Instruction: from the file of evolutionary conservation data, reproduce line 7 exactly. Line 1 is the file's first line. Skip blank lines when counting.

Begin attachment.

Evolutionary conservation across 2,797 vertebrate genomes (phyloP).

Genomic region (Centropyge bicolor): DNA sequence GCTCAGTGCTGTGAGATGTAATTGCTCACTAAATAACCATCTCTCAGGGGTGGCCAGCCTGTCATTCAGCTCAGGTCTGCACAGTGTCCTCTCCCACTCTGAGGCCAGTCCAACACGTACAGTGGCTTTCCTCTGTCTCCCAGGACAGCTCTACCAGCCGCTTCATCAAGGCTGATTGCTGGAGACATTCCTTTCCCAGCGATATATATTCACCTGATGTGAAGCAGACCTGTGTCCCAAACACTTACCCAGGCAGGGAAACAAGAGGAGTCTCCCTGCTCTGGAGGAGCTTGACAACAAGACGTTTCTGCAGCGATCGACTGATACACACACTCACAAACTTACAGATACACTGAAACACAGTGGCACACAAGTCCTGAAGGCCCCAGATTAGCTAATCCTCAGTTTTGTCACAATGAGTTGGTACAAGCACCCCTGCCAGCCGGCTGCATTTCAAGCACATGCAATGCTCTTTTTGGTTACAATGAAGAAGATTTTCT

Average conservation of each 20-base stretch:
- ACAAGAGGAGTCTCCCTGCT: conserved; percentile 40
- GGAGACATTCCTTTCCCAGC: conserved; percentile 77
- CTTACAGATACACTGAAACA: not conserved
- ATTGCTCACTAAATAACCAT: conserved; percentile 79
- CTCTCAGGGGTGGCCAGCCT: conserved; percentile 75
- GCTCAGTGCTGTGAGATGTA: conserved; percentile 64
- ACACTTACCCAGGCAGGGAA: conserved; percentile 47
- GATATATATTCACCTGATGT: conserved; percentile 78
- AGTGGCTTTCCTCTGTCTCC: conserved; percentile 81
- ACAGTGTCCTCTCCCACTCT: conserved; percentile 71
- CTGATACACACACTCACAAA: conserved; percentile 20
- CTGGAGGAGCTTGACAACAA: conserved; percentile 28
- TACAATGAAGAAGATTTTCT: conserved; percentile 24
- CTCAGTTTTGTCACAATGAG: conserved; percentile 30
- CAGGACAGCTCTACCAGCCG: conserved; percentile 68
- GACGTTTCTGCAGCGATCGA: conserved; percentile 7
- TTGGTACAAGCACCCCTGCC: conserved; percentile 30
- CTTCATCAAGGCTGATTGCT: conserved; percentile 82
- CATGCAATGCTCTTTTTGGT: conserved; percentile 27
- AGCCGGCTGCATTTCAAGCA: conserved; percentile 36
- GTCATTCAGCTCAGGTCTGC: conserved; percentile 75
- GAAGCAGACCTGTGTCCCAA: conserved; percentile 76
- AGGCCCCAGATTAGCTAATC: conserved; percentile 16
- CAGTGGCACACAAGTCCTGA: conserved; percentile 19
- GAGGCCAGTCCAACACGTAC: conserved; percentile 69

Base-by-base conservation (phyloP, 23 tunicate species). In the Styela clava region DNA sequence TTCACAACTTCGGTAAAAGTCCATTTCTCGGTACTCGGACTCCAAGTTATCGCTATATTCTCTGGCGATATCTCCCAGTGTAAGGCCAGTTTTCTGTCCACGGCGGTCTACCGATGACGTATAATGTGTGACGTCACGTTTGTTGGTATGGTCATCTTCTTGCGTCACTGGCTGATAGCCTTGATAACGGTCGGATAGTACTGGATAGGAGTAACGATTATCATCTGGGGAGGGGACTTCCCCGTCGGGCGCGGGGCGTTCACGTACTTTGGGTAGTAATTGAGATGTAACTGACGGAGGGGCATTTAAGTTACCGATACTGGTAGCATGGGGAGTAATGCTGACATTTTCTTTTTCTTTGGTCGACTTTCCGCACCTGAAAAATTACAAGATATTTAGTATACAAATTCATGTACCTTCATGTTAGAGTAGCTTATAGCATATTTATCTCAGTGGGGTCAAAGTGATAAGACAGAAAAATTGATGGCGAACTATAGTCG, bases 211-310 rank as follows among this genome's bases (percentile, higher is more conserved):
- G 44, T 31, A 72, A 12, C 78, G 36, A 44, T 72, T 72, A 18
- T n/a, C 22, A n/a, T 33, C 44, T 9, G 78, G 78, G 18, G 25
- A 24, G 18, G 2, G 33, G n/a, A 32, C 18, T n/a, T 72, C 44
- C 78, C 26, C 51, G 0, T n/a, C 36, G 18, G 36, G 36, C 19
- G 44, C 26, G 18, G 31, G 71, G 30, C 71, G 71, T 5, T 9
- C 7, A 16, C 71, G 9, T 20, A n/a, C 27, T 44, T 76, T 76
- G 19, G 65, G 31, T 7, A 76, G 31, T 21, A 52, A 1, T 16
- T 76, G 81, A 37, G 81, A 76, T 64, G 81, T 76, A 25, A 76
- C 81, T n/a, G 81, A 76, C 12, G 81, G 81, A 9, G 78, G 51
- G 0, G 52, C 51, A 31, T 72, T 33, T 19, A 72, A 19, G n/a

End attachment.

- ATTGCTCACTAAATAACCAT: conserved; percentile 79